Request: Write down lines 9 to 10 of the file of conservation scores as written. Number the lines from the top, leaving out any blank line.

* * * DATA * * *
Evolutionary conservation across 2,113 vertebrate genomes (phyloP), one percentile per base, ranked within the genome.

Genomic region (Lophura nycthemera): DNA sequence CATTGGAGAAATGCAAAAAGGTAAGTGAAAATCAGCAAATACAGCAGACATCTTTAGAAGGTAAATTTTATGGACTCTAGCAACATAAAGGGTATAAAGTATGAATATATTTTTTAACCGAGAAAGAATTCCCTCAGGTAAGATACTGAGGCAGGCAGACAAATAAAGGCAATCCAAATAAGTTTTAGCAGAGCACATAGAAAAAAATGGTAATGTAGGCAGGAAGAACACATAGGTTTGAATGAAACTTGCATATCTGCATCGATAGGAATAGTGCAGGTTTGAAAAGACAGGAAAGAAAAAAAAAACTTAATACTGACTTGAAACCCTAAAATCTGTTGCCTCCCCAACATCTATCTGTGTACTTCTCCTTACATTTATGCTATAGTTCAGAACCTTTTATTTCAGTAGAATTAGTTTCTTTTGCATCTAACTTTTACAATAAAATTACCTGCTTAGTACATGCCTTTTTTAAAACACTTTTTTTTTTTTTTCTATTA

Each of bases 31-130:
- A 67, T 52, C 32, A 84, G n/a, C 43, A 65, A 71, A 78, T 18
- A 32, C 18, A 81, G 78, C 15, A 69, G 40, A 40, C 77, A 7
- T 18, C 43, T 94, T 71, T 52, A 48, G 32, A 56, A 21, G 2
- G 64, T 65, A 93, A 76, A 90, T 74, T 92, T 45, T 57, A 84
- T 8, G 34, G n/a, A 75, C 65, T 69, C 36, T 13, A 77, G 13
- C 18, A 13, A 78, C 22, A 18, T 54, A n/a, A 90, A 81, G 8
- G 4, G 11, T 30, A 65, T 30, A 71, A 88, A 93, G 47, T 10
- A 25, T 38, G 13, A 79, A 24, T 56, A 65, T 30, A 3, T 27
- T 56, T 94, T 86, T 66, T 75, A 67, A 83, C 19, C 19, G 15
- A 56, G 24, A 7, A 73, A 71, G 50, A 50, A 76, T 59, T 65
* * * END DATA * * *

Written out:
- C 18, A 13, A 78, C 22, A 18, T 54, A n/a, A 90, A 81, G 8
- G 4, G 11, T 30, A 65, T 30, A 71, A 88, A 93, G 47, T 10